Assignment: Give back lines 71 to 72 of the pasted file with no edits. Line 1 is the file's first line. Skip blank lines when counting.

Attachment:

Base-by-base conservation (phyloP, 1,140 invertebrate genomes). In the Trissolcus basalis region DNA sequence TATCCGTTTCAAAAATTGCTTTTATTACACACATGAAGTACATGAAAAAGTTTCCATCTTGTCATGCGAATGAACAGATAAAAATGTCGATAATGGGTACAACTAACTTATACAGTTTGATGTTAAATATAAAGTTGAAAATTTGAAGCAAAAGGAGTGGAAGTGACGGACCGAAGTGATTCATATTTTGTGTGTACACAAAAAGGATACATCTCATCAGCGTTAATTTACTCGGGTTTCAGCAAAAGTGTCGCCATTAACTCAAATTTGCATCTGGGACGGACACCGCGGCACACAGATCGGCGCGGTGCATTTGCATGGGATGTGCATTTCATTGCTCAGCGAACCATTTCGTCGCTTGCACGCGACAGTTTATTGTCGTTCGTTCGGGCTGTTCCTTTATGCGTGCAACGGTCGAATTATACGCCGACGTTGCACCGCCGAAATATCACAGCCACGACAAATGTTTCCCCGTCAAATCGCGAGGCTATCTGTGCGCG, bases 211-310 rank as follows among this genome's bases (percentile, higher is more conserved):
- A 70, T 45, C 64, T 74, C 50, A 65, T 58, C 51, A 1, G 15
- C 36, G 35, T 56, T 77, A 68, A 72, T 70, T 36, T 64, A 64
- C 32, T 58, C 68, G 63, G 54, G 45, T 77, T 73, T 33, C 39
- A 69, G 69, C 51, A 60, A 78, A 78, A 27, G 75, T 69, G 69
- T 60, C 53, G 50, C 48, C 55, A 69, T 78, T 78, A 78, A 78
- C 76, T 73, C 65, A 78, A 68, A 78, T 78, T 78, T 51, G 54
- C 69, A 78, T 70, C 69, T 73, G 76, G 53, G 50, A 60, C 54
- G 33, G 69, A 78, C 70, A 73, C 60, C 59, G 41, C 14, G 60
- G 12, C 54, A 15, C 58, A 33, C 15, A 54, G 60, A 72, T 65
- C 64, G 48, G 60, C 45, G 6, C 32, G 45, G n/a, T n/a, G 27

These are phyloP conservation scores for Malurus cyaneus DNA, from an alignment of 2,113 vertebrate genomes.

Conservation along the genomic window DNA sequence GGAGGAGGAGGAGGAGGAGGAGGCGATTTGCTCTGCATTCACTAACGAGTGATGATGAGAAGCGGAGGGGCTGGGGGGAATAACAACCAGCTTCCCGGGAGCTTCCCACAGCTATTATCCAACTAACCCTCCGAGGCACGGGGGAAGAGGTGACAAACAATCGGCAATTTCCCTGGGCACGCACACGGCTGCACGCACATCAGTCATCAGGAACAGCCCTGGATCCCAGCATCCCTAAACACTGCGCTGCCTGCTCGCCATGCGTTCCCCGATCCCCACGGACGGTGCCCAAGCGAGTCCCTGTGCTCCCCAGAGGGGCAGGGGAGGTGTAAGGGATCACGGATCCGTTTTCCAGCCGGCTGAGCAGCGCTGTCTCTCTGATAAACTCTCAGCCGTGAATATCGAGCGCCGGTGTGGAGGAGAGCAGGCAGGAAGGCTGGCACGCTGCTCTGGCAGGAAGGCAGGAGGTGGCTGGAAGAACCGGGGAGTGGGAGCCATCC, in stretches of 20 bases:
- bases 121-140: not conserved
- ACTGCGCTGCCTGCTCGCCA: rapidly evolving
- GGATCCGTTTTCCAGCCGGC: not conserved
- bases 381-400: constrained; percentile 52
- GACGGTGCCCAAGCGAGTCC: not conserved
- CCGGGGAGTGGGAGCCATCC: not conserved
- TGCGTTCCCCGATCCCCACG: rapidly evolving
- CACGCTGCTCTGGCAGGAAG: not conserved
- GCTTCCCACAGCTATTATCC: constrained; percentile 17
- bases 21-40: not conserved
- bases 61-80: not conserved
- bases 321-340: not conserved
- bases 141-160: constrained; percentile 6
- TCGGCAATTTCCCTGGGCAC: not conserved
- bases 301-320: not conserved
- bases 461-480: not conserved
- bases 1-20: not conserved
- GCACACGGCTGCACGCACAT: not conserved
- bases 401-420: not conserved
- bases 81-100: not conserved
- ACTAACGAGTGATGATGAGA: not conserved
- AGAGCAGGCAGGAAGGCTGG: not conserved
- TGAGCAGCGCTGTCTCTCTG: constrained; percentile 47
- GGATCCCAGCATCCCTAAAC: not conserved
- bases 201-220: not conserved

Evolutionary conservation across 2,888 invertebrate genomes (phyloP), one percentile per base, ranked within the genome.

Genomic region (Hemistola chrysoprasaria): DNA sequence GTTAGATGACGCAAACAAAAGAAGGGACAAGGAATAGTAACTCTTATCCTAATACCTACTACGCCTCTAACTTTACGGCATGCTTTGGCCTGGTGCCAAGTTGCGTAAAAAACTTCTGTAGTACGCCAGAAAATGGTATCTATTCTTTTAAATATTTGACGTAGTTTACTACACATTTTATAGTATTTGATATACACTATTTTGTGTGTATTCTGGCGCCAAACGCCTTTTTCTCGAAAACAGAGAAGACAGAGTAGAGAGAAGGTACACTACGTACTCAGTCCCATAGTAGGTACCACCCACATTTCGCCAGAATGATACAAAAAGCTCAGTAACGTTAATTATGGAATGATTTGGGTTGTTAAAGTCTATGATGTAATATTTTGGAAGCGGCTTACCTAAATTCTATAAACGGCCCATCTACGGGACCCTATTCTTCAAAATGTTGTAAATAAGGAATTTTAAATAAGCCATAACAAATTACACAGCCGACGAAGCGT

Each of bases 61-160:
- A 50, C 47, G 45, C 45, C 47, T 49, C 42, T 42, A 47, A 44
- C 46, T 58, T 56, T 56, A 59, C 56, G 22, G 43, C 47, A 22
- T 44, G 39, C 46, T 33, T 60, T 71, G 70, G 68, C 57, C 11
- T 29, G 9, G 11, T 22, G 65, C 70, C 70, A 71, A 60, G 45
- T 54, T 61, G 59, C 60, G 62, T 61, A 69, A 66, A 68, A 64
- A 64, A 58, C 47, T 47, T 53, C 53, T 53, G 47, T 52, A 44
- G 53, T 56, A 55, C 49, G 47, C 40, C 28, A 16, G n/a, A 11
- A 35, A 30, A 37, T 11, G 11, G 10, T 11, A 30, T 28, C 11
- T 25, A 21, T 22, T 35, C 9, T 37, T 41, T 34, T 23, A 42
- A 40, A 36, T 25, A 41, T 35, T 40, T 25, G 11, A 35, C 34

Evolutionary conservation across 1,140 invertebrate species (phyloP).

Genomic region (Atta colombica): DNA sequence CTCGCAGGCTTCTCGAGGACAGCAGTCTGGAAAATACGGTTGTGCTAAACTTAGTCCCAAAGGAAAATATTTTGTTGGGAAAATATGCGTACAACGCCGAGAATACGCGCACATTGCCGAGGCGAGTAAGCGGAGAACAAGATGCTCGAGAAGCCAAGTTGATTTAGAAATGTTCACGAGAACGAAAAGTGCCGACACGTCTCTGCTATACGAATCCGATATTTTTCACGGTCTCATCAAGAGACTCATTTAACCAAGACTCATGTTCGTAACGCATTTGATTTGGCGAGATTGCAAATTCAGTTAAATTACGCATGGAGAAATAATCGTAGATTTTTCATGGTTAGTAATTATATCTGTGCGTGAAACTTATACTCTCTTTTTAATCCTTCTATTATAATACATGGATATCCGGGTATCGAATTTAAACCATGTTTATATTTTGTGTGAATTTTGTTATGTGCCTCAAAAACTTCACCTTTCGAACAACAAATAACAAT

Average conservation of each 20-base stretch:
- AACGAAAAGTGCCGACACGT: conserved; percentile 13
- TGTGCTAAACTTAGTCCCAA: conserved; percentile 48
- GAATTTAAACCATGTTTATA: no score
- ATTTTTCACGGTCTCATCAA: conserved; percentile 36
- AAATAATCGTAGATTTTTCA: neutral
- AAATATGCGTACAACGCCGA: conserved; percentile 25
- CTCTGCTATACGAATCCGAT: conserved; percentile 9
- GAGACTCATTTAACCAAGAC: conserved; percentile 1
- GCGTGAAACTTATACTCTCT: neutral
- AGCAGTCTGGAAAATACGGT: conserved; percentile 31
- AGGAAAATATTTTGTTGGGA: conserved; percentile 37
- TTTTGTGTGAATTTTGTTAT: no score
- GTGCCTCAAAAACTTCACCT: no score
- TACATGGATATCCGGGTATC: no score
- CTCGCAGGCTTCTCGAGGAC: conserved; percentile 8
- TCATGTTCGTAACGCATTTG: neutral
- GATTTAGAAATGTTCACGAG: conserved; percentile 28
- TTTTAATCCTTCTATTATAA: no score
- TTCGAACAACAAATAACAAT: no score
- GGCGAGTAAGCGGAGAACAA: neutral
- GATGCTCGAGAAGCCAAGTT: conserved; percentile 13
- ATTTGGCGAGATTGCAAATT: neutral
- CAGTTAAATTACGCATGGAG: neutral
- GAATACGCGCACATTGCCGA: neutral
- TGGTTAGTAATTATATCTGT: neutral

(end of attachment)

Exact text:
- GATTTAGAAATGTTCACGAG: conserved; percentile 28
- TTTTAATCCTTCTATTATAA: no score